“Do You Have Good Reason to be Angry?” If Not, Your Emotions Don’t Matter That Much

A while ago, I wrote a blog post giving a nuanced look at an unfortunate decision by some of the professors of our seminary to post an inside joke on Twitter… where, you know, everyone on earth can see it without understanding any context.  I criticized them for that, but at the same time, I also pointed out that ignoring context and loudly screaming “Racist!” was also foolish.  You can do both: Criticize the professors for doing something unwise but also understand the context of their picture and why it’s not racist.

Unsurprisingly, my article got some blow back (it also got a lot of support), though none of this blow back dealt with the main argument.  Instead, what got a lot of attention was a throw-away line in the article (again, in the context of actually criticizing these professors for posting that picture on the internet):

Given our hyper-sensitive culture these days, where even stating bare facts like “There’s a very high rate of single-motherhood in the black community” can draw accusations of racism, it was foolish to post that online.  That’s not to excuse our hyper-sensitive culture, but surely a joke like that is not worth the controversy and potential damage to the witness of the professors as well as that of the seminary.

Many people latched on to this line with great offense (though I’ll repeat, it had little to do with the main argument, and it was a comment about the culture as a whole which honestly shouldn’t be that controversial).  “How dare you call people hyper-sensitive!” “You can’t fault people for how they feel!” “You shouldn’t invalidate people’s emotions!” So on and so forth.  What is interesting is that virtually all of these comments came from Christians.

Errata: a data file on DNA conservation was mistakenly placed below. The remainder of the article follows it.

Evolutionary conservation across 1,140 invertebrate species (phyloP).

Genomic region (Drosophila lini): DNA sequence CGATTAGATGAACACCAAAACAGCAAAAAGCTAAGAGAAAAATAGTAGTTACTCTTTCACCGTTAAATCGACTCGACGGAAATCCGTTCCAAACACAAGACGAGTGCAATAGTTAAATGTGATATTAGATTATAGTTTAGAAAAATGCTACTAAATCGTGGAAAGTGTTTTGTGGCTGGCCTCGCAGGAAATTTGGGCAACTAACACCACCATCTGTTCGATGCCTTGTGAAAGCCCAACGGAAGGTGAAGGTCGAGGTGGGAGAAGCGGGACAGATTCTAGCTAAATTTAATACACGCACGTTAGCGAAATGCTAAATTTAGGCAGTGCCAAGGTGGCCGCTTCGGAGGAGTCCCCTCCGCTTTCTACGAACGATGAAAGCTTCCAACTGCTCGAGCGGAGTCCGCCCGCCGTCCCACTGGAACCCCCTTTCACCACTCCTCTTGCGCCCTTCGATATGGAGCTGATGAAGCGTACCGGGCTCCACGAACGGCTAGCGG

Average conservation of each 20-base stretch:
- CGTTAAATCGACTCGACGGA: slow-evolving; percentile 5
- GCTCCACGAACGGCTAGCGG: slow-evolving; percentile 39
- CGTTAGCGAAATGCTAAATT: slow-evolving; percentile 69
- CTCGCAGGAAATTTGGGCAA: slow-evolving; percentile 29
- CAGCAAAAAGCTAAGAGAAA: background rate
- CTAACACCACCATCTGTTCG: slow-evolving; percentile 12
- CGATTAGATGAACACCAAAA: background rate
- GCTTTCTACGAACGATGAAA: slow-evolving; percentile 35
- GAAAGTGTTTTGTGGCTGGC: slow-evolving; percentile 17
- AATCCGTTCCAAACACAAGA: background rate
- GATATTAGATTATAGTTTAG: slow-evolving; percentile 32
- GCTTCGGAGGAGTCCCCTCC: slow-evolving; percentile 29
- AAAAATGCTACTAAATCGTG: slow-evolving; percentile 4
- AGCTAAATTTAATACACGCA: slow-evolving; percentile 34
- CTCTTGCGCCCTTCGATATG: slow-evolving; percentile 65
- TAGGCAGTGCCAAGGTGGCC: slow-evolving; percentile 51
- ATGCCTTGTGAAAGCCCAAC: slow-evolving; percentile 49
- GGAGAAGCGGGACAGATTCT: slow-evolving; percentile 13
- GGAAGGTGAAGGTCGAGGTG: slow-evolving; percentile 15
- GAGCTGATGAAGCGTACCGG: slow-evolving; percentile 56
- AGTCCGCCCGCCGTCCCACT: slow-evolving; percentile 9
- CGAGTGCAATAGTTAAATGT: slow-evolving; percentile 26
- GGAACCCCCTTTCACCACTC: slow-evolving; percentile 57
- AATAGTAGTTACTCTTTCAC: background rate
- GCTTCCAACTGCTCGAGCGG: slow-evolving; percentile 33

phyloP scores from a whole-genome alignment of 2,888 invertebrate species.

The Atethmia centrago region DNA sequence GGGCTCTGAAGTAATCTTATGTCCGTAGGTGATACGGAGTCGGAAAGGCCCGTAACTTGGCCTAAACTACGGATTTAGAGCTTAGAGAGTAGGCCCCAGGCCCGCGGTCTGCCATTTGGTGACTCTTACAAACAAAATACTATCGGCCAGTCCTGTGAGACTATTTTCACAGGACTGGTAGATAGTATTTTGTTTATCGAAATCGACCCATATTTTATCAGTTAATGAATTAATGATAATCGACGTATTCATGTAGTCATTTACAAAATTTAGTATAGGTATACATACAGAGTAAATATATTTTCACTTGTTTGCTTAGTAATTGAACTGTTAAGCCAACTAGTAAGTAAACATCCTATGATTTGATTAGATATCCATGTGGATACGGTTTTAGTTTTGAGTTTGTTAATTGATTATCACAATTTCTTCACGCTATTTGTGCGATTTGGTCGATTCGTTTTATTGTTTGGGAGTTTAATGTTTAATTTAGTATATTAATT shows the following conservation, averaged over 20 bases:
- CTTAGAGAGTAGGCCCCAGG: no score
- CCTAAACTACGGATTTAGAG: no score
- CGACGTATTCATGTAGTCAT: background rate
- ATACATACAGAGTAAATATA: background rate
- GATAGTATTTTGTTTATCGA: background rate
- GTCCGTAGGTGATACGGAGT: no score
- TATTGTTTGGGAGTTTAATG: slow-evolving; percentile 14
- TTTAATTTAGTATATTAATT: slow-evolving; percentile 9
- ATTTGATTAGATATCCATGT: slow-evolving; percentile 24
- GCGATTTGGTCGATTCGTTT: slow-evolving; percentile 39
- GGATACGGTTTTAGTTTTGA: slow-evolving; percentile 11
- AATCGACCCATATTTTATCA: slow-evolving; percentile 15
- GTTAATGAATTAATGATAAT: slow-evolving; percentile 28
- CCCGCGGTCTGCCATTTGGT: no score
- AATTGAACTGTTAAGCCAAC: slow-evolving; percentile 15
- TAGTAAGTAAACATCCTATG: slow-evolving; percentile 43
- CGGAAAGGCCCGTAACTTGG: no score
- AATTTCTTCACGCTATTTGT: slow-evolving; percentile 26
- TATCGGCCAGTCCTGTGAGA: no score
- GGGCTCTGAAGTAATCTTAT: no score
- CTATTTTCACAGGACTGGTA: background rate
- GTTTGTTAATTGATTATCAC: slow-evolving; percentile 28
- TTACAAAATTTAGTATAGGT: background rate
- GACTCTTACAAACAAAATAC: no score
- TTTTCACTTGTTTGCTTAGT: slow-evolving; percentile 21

This honestly squares with my experience both from within and without the church when people’s emotions are criticized.  These days, when someone is told he is being too sensitive, that his anger is unjustified, that his jealousy is irrational, or that his hurt feelings have no bearing on the truth of a matter, the typical response from him and others around him is to have varying levels of anger and shock.  The implicit assumption is that emotions are always uncontrolled responses, always valid, and ultimately unassailable.

The problem with this line of thinking for Christians is rather simple: It is far from a biblical stance (not to mention counter-intuitive if you really think about it).  The fact of the matter is that the Bible implies that we are accountable for how we feel and that our emotions can very well be wrong.  Notice what I did not say; I did not say that how you act due to your emotions can be wrong, though that is of course true.  I said the very emotions you have can be wrong, sinful, selfish, or irrational if they are unreasonable and/or come from a wrong heart.  As unpopular and surprising as this is for many Christians (and especially non-Christians), this is what Scripture teaches.

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Answering White Nationalist Arguments Better Than the Left Can

The unfortunate events at Charlottesville have ramped up the racial and political tension in this country, and blame and accusations are flying around at anyone who does not find a side and scream at the top of his lungs.  For some odd reason, we are not allowed to say that both of these are true: Antifa as well as the the alt-right are overly-sensitive and violent fools who have stupid philosophies.  If you do, there will be some people on both sides who call you a Nazi sympathizer or a communist.  Lovely.